Harry Buxton Forman

From Wikipedia, the free encyclopedia
Jump to: navigation, search
Harry Buxton Forman
Harry Buxton Forman.JPG
Born (1842-07-11)11 July 1842
Camberwell, London
Died 15 June 1917(1917-06-15) (aged 74)
St. John's Wood, London
Occupation antiquarian, book collector, bibliographer, poet, civil servant
Spouse(s) Laura Sellé
Children Three
Parent(s) George Ellery Forman and Maria Courthorpe

Henry "Harry" Buxton Forman CB (11 July 1842 – 15 June 1917) was a Victorian-era bibliographer and antiquarian bookseller whose literary reputation is based on his bibliographies of Percy Shelley and John Keats. In 1934 he was revealed to have been in a conspiracy with Thomas James Wise (1859–1937) to purvey large quantities of forged first editions of Georgian and Victorian authors.

Early life[edit]

Henry Buxton Forman was born in Camberwell, south London on 11 July 1842, the third son of George Ellery Forman (born Plymouth in 1800, died London in 1869), a retired Royal Naval surgeon and his Sussex born wife Maria Courthorpe. At the age of ten months his family moved to Teignmouth in Devon and he was educated at a Royal Naval School in New Cross where Edmund Gosse was a contemporary and lifelong acquaintance although not an intimate.[1] Whilst at school he adapted the sobriquet Harry by which he was afterwards known. He returned to London in 1860 and lived with his brothers[note 1][2] in Stockwell in south London after joining the Post Office at 18 years of age.

Career as a civil servant[edit]

Harry Buxton Forman pursued a successful career in the Post Office starting as supplementary class clerk in the Secretary's Office at St.Martin's-le-Grand in April 1860. He served as acting surveyor of British Post Offices in the Mediterranean in 1883 and thereafter served as principal clerk from 1885 and second secretary advancing to controller of the packet services. In 1897 he received the CB for his services to the Post Office retiring in 1907 after 47 years' service. He attended as a representative of the United Kingdom four Postal Union Congresses – at Paris in 1880, at Lisbon in 1885, at Vienna in 1891, and at Washington in 1897. He was one of the earliest workers on behalf of the Post Office Library and Literary Association, and was its secretary for several years.[1]

Editor of Shelley and Keats[edit]

It is as an authority on the lives and works of Percy Shelley and John Keats that Forman is largely remembered. His literary endeavours began in 1869 with a series of anonymous articles in William Tinsley's eponymous Tinsley's Magazine later reprinted in 1871 as Our Living Poets. This resulted in a friendly relationship with Dante Gabriel Rossetti and a fateful encounter with another poet Richard Hengist Horne, the subject of an early known forgery. This success resulted in regular articles for the London Quarterly Review and a series of articles including four on Ibsen in 1872.[1]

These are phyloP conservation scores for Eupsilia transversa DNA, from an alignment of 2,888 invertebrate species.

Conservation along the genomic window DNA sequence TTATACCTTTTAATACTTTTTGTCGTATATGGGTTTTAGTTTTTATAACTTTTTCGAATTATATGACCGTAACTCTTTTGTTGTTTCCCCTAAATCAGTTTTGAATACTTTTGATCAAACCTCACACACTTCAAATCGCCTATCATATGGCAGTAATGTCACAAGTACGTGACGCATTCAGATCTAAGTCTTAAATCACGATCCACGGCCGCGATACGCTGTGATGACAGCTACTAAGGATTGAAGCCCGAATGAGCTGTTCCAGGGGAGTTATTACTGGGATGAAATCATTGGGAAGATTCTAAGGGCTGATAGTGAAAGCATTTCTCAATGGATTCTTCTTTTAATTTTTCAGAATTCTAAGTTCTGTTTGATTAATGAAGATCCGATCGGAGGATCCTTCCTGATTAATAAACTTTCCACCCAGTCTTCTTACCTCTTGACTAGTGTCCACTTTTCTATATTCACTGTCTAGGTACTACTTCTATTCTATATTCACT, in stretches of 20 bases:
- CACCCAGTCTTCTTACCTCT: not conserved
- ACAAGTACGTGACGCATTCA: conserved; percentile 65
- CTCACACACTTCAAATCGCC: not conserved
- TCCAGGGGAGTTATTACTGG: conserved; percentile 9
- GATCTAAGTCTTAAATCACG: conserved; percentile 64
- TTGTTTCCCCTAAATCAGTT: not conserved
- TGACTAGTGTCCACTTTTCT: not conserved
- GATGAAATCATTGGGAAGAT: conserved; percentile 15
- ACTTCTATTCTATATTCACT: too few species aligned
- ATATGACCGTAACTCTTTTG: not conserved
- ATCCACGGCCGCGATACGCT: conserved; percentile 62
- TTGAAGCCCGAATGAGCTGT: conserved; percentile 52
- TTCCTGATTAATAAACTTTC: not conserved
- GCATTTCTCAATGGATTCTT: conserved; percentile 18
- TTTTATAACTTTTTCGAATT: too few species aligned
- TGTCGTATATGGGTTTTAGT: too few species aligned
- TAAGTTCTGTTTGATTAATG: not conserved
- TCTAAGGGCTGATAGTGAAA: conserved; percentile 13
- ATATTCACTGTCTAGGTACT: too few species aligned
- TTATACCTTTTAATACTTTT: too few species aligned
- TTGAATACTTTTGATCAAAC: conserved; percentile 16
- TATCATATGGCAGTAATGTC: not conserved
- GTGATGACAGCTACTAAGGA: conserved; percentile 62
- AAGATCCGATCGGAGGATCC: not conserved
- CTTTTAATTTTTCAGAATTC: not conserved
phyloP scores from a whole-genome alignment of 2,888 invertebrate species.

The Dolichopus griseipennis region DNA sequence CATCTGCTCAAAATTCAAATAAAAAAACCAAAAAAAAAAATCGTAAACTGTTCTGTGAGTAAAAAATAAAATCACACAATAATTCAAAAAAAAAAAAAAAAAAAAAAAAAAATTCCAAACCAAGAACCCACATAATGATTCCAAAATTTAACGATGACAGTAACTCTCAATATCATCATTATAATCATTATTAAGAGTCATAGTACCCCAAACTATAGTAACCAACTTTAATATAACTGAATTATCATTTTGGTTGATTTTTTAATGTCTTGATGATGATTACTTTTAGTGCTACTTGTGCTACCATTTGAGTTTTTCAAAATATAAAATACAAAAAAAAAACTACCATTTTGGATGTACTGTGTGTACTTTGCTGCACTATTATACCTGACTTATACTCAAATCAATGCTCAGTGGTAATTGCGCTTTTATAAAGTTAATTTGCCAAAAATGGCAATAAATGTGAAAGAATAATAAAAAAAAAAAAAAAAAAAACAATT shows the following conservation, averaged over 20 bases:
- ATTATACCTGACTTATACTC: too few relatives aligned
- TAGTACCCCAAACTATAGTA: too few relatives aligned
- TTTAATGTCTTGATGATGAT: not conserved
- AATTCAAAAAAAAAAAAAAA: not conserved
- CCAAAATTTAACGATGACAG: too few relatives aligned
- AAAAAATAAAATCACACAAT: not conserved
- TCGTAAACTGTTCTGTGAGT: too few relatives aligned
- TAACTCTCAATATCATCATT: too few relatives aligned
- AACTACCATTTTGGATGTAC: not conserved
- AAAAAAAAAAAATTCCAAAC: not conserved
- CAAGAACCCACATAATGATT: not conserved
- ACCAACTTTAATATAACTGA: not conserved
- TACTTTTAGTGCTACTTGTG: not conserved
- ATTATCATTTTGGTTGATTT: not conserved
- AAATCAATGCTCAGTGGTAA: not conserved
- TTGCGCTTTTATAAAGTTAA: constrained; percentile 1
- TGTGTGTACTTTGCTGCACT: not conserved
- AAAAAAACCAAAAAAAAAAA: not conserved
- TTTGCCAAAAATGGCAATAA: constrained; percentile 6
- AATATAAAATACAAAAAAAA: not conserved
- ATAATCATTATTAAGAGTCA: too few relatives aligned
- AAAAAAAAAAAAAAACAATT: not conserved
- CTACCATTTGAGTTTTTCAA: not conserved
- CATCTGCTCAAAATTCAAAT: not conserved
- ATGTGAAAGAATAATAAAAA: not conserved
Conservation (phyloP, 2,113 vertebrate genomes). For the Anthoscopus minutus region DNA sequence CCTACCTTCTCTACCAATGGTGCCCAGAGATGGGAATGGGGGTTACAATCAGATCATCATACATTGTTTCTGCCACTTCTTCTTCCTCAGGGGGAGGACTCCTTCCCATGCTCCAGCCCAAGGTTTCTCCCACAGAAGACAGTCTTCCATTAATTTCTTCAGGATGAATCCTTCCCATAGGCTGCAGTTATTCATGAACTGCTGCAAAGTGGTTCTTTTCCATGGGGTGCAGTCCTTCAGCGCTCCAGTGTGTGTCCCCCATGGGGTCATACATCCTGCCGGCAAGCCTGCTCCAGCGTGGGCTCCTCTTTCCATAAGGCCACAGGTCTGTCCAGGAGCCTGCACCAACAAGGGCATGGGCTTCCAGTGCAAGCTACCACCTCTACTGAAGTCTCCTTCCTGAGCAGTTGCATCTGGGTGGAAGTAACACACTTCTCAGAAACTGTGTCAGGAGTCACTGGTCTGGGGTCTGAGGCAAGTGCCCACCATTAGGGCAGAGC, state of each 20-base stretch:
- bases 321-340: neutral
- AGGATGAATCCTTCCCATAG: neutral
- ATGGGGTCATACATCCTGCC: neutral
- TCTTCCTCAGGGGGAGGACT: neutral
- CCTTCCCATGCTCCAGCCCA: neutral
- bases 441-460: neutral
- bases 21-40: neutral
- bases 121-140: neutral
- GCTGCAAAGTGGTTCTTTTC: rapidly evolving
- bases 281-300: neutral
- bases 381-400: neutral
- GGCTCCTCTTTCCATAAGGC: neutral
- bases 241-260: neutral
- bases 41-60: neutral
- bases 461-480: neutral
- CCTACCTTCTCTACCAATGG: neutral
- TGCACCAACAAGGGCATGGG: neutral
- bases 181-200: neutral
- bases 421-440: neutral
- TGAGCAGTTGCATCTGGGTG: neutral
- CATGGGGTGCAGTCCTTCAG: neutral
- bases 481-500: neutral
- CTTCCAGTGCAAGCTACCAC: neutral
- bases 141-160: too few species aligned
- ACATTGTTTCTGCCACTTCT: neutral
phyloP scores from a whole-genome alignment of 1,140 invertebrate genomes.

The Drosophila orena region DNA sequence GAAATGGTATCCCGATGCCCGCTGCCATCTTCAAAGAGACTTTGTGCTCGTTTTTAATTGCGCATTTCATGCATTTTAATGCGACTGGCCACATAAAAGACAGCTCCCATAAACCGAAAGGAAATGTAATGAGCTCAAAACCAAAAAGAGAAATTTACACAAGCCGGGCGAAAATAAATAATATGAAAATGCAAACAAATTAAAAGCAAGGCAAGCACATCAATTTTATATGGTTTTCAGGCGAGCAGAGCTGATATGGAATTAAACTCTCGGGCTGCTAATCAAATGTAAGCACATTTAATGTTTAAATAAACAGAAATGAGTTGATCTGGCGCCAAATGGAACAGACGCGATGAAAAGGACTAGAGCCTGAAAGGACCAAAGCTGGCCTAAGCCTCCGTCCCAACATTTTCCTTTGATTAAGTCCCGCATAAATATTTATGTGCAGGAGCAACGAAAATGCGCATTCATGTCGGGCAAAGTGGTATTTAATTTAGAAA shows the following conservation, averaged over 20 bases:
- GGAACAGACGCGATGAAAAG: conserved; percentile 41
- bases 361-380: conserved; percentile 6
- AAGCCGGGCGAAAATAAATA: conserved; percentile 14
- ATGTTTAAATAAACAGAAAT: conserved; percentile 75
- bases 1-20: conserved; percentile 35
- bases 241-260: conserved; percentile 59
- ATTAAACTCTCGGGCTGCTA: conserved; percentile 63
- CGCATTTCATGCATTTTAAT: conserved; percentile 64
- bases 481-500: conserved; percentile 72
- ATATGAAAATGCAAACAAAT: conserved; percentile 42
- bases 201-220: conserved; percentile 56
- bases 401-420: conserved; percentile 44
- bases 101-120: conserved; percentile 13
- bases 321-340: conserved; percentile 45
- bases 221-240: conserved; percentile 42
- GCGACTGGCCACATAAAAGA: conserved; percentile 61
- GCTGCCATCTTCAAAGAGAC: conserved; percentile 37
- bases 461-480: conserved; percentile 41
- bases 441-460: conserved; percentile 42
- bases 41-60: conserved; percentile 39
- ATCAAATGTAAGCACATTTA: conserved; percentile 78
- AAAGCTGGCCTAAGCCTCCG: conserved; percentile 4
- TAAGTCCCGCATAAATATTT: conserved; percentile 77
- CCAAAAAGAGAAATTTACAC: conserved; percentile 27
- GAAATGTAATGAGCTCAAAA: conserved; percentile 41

Buxton Forman became interested in the philosophy of free thinking as expounded in the works of Auguste Comte (1798–1857) and he met his wife Laura Sellé, the daughter of the musician Dr William Christian Sellé at a positivist lecture also attended by George Eliot with whom he became acquainted. Many positivists looked to Shelley and Keats as examples of free thinking and in 1876 Buxton Forman published an edition of the Poetical Works of Shelley, followed in 1880 by Shelley's Prose Works. In 1878 he edited the Letters of John Keats to Fanny Brawne, and in 1883 the Poetical Works and Other Writings of John Keats which ran to five volumes. He proved a gifted textual editor although the criticism he printed included much that is trivial.[3] He also contributed to the study of Shelley with an uncompleted Shelley Library that included a number of first editions and rare writings( as well as a number of his own passed- off forgeries). Other Shelley related material included an Essay in Bibliography in 1886,the Letters of Edward John Trelawny (1910), and Thomas Medwin's Life of Shelley, the latter work being scrupulously re-edited to remove many of Medwin's inexactitudes.

He followed up his edition of Keats' poetic works with Three essays by John Keats (1889), Poetry and Prose by John Keats: a book of fresh verses and new readings (1890), and a one-volume edition of the Poetical Works of John Keats (1906). He took an active interest in the purchase and establishment of the Keats and Shelley House in Rome, and presented to it a large number of his books.[3]